After all, markets are an ancient and universal tradition: Christ drove the merchants out of the temple two thousand years ago. Dr. Nambala would tell you trading have been taking place among Namibian tribes long before the arrival of early spies, missionaries. How come in today’s free and independent Namibia there is mistrust among villagers? Why is it that villagers prefer to patronise businesses owned by people from faraway places? The irony of it is that when villagers are visited by natural phenomenon like death and floods, they run to their own. In the immediate surroundings are normal business people who are normally inferential than government. The circulation of capital among villagers is very limited if at all. For as long as villagers continue to be confined into retail (informal) sector, only people from faraway places will continue to make more capital than villagers.

The villager fully subscribe to the fact that “capital is the force that raises the productivity of labour and creates the wealth of nations”. That is the life blood of capitalism. Painfully so, that is a stumbling block to many villagers. But how true is it that villagers do not have the means? Villagers actually do have the means. It’s just that the form in which the capital is is a bit suspect- without value.. Thus, in defective forms. Business and houses build on land whose ownership rights are not existing, unincorporated businesses with undefined liability and industries located where financiers and investors cannot see them. Ideas and resources are our greatest assets.

We are however found wanting on the principles of innovation, courage and the strength to soldier on. Why do we have to wait for ‘visitors’ to identify opportunities for us? Why is it that we will only see value in our resources when a certain professor from a certain country points it out to us? What puzzles the Villager is the fact that the same opportunities were identified years back by the community and the policy makers did not even support them to enable them to realize these opportunities.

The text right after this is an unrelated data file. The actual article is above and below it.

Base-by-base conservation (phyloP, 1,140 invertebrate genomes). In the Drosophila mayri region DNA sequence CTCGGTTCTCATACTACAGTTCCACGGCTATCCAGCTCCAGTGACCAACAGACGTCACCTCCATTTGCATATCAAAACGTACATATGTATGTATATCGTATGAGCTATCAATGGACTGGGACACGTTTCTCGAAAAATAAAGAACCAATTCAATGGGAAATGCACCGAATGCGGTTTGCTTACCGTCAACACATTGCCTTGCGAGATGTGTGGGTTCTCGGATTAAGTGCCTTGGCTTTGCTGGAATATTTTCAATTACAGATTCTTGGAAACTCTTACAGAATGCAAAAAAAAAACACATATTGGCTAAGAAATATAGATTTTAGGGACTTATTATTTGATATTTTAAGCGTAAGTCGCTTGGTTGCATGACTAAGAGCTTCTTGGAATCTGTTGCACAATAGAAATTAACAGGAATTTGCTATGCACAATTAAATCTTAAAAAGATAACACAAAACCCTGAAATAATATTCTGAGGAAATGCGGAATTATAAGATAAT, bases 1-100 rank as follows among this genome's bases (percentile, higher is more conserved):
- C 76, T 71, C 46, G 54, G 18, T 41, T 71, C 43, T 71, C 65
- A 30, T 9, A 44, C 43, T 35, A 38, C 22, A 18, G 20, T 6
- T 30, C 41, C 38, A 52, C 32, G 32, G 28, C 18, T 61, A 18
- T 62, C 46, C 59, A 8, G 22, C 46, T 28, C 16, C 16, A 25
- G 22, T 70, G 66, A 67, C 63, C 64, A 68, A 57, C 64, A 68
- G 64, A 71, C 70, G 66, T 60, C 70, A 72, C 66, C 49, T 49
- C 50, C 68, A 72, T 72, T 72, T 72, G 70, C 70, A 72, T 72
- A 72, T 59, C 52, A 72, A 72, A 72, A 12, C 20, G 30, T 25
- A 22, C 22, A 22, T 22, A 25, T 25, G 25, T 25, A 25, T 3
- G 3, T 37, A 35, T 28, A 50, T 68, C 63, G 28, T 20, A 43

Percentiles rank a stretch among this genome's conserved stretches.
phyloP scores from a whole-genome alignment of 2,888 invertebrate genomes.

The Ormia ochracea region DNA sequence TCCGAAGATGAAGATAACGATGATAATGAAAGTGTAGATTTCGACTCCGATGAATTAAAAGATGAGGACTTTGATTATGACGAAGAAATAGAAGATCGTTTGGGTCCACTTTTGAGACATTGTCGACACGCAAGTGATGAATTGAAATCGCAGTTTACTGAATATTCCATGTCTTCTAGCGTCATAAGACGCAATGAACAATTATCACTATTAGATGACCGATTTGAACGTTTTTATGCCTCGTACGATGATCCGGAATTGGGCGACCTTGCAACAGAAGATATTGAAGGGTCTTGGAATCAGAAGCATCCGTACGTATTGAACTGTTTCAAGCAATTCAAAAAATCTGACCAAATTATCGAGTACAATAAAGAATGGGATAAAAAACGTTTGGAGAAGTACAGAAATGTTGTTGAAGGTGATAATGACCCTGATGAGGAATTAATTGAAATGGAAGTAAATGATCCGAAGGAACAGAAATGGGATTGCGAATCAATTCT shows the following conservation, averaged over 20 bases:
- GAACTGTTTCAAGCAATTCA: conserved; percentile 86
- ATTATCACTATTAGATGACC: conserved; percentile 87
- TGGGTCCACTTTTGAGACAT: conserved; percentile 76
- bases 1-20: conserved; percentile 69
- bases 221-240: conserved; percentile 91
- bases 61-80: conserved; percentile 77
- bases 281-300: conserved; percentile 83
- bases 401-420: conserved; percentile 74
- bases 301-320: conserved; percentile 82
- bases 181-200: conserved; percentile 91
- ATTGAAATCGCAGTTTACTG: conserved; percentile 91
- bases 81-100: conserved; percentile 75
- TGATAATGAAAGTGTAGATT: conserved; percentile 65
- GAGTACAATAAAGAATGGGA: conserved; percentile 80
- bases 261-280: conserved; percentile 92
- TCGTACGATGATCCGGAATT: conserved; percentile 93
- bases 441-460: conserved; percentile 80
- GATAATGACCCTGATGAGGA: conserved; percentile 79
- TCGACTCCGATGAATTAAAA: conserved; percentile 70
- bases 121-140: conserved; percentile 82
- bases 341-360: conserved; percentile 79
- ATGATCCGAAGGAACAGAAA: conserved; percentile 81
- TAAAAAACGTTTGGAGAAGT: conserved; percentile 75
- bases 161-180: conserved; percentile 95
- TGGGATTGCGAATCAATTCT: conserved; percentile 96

In terms of enterprises, there is an area called Ombuga, located west of Ondangwa which is grossly economically under-utilized. What makes it unique? The biggest populations of cattle roam there communally. It is a natural habitat for fish farming. It’s the best place to watch sunset. Its wide open and unspoiled space is pregnant with tourism potential. Water for Green Schemes is never a problem. Ombuga is a classic example mirroring many villagers in Namibia condemned to dead capital.

All is not lost at Ombuga. All things being equal, Ombuga shall realize her economic potential sooner rather than later. The communities around Ombuga see the opportunity and The Villager understands that they will not wait for the Professor to tell them about those opportunities. What is the problem then? Capital and a well coordinated effort? How many lawmakers know the area?

The Villager is mindful of the fact that one of the greatest challenges to human mind is to comprehend and to gain access to those things we know exist but cannot see. Thus not everything that is real and useful is tangible and visible. Time, for example, is real, but it can only be efficiently managed when it is represented by a clock or a calendar. And guess what? Time will not wait for you; time will not keep you being youth for the rest of your life. It is because of this unfortunate fact about time, that the Villager always encourage the youth to be more energetic. That’s why he always tells them to make hay whilst the sun is shines. If you don’t do that, you will be part of failed generation. Our offsprings will spit on our graves in frustration. So the youth of today must wake up and smell the coffee.